Are patients taking their prescription medicines just as the doctor ordered? Turns out, chances are high they are not.

A 2011 report in Mayo Clinic Proceedings estimated that a shocking 50% of patients with chronic illness don’t take their medicines as prescribed. Long-term pharmacotherapy plays a significant role in helping combat disease, reduce health resource consumption, and lower hospitalization and mortality risk, however, the benefits of this type of medical intervention are largely missed due to poor medicine adherence.


Myriad reasons avail themselves as to why such a large number of patients don’t take their drugs as prescribed. These include:Cost and patient inability to afford regular doses

  • Communication barriers
  • Complex medicine regimens
  • Provision of care by multiple providers
  • Lack of family or caregiver support
  • Health illiteracy
  • Fluctuating patient attitude (don’t think they “need it”)
  • Too frequent dosing
  • Similar sounding pill names, shapes, and colors
  • Miscommunication about adverse side effects

High price points may be mitigated with free samples, health care reform, international ordering, coupons, and generic drugs, while the communication and drug scheduling comes down to the clinicians and patients/caregivers themselves. Is there a way to integrate technological innovations in the health and wellness space, like pill tracking apps, into a strategy for increasing medicine adherence in patients with chronic illness?

Research says yes, there is the potential for effectively bolstering medicine adherence by incorporating pill reminder and medical management applications and technology both in day to day patient life as well as in clinical practice. 

Some of the top rated drug tracking apps include:

Medisafe Medication Management and Pill Reminder App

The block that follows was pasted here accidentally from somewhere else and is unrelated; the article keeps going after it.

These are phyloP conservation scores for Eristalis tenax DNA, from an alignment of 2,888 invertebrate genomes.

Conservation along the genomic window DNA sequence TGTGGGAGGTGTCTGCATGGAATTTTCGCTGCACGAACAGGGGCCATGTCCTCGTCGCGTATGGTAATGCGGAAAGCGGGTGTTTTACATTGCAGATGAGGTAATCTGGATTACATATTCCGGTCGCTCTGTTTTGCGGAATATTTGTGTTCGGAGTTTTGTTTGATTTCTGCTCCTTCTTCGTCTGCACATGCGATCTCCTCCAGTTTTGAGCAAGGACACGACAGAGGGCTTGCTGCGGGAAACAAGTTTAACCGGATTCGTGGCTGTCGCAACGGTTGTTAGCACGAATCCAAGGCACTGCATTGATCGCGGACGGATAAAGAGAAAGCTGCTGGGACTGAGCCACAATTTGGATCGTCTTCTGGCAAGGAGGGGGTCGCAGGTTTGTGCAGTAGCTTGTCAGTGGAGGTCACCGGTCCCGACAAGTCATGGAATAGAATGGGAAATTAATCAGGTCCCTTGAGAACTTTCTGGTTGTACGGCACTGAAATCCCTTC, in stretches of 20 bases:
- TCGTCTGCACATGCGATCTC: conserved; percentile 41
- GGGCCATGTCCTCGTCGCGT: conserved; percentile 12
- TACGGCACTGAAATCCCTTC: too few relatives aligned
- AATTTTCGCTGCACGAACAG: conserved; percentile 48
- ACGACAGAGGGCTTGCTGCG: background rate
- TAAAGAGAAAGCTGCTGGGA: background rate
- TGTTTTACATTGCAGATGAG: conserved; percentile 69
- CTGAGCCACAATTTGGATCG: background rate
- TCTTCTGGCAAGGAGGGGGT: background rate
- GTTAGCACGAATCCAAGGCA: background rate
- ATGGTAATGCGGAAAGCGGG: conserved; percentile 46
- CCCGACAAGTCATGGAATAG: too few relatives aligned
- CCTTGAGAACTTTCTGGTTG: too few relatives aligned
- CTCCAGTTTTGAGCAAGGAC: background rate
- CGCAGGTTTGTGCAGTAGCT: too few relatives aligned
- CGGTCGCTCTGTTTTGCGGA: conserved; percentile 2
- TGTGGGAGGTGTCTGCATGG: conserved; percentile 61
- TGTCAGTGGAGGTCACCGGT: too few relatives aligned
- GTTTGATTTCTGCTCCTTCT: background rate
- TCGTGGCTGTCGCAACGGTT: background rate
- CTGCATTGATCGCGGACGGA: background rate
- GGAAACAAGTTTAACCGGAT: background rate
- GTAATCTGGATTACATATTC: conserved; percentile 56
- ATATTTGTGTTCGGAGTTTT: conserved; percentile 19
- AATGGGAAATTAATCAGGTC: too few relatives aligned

Medisafe’s own research in conjunction with IMS Health found that their top-rated medication management and pill reminder app increased medicine adherence in patients with high blood pressure and high cholesterol when compared to a matched control group. Not only does Medisafe offer an app for download (iOS or Android) that can import your drug names and dosing from an existing pharmacy account (for most large commercial pharmacies), but their HIPAA-compliant, cloud-based infrastructure incorporates ‘connected’ pill bottles, api integrations, and more to help healthcare providers and patients connect and communicate more effectively.

Care Zone Health Info Organizer App (previously called AARP Rx Carezone App)

The Care Zone app for iOS and Android integrates a variety of health management features including journaling symptoms, pill and appointment reminders, contact lists for quick access to doctors, nurses, caregivers, etc., private and secure sharing capabilities, as well as to-do lists, calendars, notes, and a news sections.


This iPhone (and iPod Touch) only app was developed by a registered nurse and solves the problem of medicine adherence complications from confusion over names and looks of pills. With a unique visual interface that physically lets you see the pills you’re taking and drag and drop them into the right days and times, Pillboxie’s pared down offerings still allow for users to set reminders, organize schedules, and share important information.